I would like to know how to propagate the black gum tree. Is it true that it has a big tap root, so that is why you do not see it a lot in cultivation? What about stem cuttings? Is it hard to root? Would it take a very long time to get a medium-size tree from a stem cutting? Does this species need to be grafted?
The black gum tree (Nyssa sylvatica) is one of our most beautiful trees native to the eastern U.S. Somewhat pyramidal in youth with densely set branches, it grows about a foot a year, reaching about 15 feet in 15 years. It is an excellent specimen tree, acceptable for residential streets, but not in dense urban areas where pollution is high. Despite its outstanding, dark lustrous green summer foliage and its broad range of fall color from yellow to scarlet, it is often passed over.
You are correct that it has a big taproot. However, that probably isn’t the deterrent to more frequent urban cultivation. Balled-and-burlapped nursery stock for early spring planting can be readily obtained. More likely its need for swamp-like conditions, a soil high in organic matter with a pH of about 6.5, and a naturalized setting are what keep it from the current suburban developments. And although its stiff horizontal limbs and irregular bark may endear it to some, its overall irregular shape does not adhere to the script for a manicured yard.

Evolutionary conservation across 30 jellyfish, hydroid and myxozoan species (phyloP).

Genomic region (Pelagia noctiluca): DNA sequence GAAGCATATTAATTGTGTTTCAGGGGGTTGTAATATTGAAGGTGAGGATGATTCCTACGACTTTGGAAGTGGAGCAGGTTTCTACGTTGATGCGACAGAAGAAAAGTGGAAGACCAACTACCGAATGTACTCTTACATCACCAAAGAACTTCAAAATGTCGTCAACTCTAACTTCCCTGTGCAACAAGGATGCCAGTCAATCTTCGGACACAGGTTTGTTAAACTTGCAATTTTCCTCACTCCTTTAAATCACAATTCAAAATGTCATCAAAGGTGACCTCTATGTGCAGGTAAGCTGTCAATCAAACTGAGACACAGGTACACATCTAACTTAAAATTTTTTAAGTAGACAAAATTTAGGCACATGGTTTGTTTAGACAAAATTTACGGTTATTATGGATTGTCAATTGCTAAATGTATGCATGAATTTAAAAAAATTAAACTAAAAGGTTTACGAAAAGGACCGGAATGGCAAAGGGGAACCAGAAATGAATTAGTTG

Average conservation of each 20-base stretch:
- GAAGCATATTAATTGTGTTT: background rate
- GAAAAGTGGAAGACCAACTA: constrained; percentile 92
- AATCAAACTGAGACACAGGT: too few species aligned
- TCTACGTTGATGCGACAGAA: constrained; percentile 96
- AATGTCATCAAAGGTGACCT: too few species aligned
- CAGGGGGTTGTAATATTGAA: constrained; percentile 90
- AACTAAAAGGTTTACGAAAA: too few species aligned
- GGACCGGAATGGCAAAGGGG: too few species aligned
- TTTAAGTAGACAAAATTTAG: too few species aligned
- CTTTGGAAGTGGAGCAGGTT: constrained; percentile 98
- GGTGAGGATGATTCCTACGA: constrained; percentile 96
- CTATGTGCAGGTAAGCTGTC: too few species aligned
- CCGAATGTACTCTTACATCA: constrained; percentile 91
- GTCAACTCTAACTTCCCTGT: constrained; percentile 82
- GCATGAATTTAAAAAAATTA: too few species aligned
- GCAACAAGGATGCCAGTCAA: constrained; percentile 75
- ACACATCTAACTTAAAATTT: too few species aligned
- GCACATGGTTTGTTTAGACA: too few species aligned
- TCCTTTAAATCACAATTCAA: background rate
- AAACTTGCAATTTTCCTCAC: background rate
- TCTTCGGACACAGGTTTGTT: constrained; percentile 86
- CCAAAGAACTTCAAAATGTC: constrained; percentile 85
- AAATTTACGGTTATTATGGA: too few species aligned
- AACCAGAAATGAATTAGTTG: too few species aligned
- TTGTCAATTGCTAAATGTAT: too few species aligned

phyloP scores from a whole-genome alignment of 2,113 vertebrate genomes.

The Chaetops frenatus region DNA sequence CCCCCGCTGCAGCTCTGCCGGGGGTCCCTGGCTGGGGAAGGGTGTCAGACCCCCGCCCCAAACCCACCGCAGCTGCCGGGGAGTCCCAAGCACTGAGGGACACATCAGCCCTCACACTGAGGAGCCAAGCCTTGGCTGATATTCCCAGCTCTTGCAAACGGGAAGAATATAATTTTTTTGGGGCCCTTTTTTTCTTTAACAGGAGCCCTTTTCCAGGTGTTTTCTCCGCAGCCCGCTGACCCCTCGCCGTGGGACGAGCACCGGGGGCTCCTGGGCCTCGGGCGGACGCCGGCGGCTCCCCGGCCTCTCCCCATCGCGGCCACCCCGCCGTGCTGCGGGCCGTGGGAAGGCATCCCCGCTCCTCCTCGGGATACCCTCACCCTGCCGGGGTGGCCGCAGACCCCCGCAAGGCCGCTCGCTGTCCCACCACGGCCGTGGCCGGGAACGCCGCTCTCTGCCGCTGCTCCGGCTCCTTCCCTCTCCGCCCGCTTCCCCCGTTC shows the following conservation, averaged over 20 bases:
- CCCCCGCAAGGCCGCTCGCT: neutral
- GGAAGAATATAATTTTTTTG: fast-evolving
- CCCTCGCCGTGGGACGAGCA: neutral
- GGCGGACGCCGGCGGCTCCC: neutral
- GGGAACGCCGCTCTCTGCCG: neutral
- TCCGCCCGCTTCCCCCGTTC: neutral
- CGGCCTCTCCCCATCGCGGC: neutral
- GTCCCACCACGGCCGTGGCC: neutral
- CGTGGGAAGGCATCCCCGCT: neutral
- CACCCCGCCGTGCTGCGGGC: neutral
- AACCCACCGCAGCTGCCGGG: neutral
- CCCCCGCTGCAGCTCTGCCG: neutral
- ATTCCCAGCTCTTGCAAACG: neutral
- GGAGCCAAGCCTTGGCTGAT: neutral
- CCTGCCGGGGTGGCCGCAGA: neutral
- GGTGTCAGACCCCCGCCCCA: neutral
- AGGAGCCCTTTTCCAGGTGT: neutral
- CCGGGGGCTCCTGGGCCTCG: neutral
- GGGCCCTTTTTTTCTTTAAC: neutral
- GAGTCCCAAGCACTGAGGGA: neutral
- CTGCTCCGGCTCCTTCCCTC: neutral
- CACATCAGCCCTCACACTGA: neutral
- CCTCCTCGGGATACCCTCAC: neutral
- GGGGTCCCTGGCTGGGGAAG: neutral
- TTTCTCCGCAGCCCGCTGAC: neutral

Michael Dirr, author of Manual of Woody Landscape Plants, has raised numerous seedlings from seed. Black gums are generally not rooted from cuttings or grafts. Each half-inch oblong blue-black drupe contains a single seed. The fruit ripens in late September through early October. Since seeds are obtained in the fall, you will need to overwinter them. Dirr recommends using container culture and transplant the second spring while still a very small sapling. The potting mix should be moist, sterilized potting soil, enriched with organic matter. You need to mimic the conditions of a mucky swamp, which means watering the pot very well once the seeds are planted. Place the mucky pot in a large freezer bag and store in a location where the temperature will be near freezing over winter. Germination occurs in spring. Put the potted seedlings outside during the first growing season. Dappled sun is best to prevent scorching of the new leaves. Keep the pots well watered and fertilized. Overwinter in the pots, continuing to maintain the muck-like conditions the black gum loves. Plant out the seedlings in the second spring. To estimate the length of time to a medium-sized tree, you should apply the one foot per year rate.